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Dec. 8, 2019 | Sunday
Editorials and Opinions
Letter: Let's patronize wineries that don't use bird bangers
Letter

Dear editor:

To those considerate farmers using non-cannon deterrents, I say stand up and let us know who you are so we can show our respect and gratitude by buying your wines in particular. (eg. Ravine Vineyard Estate).

To those councillors ignoring our pleas to address the distressing antisocial farming practice of explosive wildlife deterrents, I say your effectiveness in protecting the community’s well-being amounts to lint gathering in the deep pockets of the offending farmers.

Peace, quiet, and enjoyment of one’s property are normal expectations in any community. Our town has the authority to, and an obligation to make bylaws, uphold those bylaws, and to prevent violation of bylaws.

However, the province and farmers formed the Normal Farm Practices Protection Board and included the explosive wildlife deterrents as a normal practice. Furthermore, this board has authority over and above our town’s bylaws, thereby eviscerating our council’s ability (perhaps from intimidation) to protect us from those smug farmers who think they have some kind of charter right to rake in their profits at the expense of our community’s well-being.

To minimize the violent effect of explosive blasts on families in their homes and children in classrooms and playgrounds within earshot, the farmers refer to these detonating devices as “bird bangers.”

The fact is manufacturers and retailers market these devices at 120-130 dB to deter animals including bears, foxes, rodents, etc. Really? Animals, as large as bears, are frightened away by the blasts? Is it conceivable children, infants, poultry and other farm animals are somehow excluded from the blasting effects?

Let’s look at one aspect of community well-being. What is acceptable noise and what is excessive noise in our classrooms, daycare centres, playgrounds, homes, etc. Noise is measured in decibels (dB). A watch ticking, a fridge humming and a dishwasher measures 20, 40, 60 respectively. City traffic, a noisy restaurant, a mower measures 70, 80, 90 respectively. These are more or less in the range of ambient noise.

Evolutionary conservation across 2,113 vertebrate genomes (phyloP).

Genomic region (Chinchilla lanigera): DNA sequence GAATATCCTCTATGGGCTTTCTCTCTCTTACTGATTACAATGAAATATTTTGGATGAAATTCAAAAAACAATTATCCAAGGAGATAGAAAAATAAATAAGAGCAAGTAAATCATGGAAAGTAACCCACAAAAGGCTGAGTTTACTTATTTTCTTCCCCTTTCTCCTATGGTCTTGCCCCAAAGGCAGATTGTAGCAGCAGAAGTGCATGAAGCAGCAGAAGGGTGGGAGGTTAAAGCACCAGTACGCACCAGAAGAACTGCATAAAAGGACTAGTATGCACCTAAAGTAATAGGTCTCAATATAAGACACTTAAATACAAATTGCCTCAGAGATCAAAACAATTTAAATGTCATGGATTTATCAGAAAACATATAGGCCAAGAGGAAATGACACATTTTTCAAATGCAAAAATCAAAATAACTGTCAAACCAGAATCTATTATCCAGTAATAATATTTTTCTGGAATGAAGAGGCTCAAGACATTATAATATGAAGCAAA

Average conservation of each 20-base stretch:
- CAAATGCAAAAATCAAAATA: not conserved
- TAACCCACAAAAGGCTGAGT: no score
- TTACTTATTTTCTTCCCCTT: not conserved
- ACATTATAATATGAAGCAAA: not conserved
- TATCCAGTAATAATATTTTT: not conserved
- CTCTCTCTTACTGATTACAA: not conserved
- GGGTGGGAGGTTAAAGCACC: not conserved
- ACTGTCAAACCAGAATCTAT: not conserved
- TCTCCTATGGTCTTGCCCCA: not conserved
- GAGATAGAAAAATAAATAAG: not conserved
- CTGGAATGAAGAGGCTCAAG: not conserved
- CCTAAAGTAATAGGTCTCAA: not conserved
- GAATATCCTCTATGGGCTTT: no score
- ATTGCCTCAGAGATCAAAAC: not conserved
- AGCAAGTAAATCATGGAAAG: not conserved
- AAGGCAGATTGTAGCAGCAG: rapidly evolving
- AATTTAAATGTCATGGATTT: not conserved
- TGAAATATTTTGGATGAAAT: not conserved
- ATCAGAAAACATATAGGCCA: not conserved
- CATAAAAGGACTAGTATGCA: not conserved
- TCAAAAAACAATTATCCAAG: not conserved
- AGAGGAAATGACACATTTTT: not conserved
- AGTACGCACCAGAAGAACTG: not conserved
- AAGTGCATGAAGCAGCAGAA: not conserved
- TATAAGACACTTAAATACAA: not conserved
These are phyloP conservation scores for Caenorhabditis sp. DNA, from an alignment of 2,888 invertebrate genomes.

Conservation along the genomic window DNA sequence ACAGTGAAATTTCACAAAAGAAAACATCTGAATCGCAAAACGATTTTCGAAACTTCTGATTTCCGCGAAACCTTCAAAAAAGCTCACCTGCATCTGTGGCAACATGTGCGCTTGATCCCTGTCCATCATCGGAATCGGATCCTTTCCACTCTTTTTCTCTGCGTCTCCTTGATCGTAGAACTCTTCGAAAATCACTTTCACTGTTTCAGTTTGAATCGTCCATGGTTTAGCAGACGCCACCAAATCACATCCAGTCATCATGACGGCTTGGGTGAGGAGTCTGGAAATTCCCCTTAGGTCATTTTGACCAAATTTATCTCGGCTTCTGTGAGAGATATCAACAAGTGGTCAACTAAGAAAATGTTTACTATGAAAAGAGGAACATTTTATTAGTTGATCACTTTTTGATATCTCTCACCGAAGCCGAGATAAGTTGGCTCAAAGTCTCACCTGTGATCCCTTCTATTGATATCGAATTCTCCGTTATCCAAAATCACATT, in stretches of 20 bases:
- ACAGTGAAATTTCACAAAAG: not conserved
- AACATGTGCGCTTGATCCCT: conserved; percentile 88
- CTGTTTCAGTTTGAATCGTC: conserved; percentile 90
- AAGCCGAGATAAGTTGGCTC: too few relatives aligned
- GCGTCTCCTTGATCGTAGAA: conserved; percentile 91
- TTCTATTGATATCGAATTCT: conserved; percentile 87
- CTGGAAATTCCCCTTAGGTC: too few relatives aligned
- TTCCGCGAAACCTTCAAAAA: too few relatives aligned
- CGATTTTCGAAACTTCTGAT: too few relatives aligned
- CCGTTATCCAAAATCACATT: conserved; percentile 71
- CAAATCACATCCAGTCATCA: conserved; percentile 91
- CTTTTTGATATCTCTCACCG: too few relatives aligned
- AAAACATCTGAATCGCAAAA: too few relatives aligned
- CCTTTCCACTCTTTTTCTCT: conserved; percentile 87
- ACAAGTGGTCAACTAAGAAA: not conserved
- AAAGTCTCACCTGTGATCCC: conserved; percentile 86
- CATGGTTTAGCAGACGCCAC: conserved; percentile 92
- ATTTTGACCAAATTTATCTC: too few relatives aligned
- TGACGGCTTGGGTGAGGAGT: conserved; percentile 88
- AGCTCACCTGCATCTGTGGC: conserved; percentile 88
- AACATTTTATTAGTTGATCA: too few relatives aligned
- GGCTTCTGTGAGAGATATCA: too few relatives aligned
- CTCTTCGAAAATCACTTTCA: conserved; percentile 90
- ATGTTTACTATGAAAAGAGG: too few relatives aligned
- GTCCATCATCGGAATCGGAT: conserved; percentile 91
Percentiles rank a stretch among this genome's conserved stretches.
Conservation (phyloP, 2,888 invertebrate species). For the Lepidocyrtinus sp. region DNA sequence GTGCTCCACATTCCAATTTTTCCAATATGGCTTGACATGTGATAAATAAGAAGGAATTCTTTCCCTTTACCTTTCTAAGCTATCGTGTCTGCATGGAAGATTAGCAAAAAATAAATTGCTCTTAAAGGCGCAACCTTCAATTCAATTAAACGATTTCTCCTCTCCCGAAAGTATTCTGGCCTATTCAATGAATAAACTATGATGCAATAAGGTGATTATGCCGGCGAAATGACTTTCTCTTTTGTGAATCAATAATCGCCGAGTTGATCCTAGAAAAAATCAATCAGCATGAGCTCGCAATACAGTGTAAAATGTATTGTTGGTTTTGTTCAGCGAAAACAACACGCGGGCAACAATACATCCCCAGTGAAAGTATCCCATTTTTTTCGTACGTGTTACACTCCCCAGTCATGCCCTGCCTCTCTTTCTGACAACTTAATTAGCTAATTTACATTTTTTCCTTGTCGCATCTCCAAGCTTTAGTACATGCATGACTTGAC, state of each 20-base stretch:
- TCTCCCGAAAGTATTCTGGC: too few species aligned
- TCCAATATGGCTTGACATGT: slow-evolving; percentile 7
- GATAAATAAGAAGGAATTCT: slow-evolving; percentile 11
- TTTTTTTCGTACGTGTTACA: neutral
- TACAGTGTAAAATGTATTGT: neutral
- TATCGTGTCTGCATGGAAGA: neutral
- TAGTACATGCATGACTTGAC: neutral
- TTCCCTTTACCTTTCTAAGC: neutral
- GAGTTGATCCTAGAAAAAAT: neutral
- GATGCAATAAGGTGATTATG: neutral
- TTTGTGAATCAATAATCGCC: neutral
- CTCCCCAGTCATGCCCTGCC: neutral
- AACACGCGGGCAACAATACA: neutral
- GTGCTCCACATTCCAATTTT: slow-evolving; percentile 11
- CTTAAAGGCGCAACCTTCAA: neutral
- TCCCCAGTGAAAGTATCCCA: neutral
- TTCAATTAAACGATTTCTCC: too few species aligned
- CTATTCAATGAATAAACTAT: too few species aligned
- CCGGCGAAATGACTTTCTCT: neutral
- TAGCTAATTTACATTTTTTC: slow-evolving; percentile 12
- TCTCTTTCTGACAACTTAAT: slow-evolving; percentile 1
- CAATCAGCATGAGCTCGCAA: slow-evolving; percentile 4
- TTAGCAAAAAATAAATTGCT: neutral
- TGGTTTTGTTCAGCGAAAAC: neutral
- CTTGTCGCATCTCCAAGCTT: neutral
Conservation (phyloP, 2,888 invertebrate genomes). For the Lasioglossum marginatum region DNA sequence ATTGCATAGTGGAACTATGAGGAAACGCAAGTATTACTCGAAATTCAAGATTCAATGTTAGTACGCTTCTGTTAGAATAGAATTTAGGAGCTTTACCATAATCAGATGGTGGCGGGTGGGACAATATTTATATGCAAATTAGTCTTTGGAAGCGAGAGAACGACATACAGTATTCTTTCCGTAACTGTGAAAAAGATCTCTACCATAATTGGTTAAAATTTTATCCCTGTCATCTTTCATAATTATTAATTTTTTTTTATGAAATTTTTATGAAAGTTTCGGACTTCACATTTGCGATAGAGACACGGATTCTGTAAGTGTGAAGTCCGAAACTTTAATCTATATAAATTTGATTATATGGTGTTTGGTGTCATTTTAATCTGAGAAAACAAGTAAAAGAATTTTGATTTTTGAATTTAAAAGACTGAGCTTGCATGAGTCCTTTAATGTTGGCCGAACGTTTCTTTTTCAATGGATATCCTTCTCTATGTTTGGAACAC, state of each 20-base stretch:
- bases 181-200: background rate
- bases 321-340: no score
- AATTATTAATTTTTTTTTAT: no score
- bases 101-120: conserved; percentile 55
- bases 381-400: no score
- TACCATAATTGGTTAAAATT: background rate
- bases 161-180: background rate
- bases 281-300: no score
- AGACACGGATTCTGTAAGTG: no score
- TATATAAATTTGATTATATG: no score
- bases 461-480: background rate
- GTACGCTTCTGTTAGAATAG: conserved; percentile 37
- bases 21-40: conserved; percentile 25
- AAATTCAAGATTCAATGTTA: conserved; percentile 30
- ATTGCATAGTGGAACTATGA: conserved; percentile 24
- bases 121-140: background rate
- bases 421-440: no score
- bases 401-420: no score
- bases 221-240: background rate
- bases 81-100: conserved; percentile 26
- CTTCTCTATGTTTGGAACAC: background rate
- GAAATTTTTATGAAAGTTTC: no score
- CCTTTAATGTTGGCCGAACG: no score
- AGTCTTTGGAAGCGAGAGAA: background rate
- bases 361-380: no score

Here’s where the problems start. According to the World Health Organization, hearing loss can occur at dB 90, and lower dB for children. A car horn, rightfully meant to startle a person or child to mind the traffic, measures dB 110.

At 120 dB (equivalent to a jet engine at 100 feet), fear and shock begin.

A propane cannon blast emits 120-130 dB! Consider the dB effect of continual detonations from dozens and dozens of cannons within earshot of our schools and homes. Beyond the 130 dB is a shotgun at 140, and a 12-gauge shotgun registers 150 dB.

According to the World Health Organization, some of the known health effects of decibels over 80 include confusion, disruption to thought, inability to learn, difficulty concentrating, nervousness, anxiety, and increases blood pressure and heart rate. How many of our students are experiencing anxiety and learning difficulties?

Additionally, desensitization can occur. Is that what we want for our youngsters? For them, while riding their bikes or walking through an intersection, to have become so desensitized that they fail to respond appropriately to car horns, vehicle back-up beeps, sirens?

To those of us living farther from the cannons, I say let’s not be so callous as to ignore the distress of the families whose homes are nearer to the appalling detonating cannons. Don’t we all have responsibility toward the well-being of our neighbours?

To the offending farmers, I say knock it off! You’ve been in my airspace, on my property, in my home, you’ve forced your explosive presence upon me since August and even today, Nov. 5, you are a pain in my ears!

There’s no disputing that this region was agricultural before I moved here some 20 years ago. But don’t try throwing that argument at me because I, along with most of Niagara-on-the-Lake’s population, have been living here long before your cannons obliterated our peace and quiet.

The NPC (Noise Pollution Clearinghouse www.nonoise.org) says, “Your right to make noise ends where your neighbour’s right to peace and quiet begins” and “Good neighbours keep their noise to themselves.”

Valeria Sebella

Queenston

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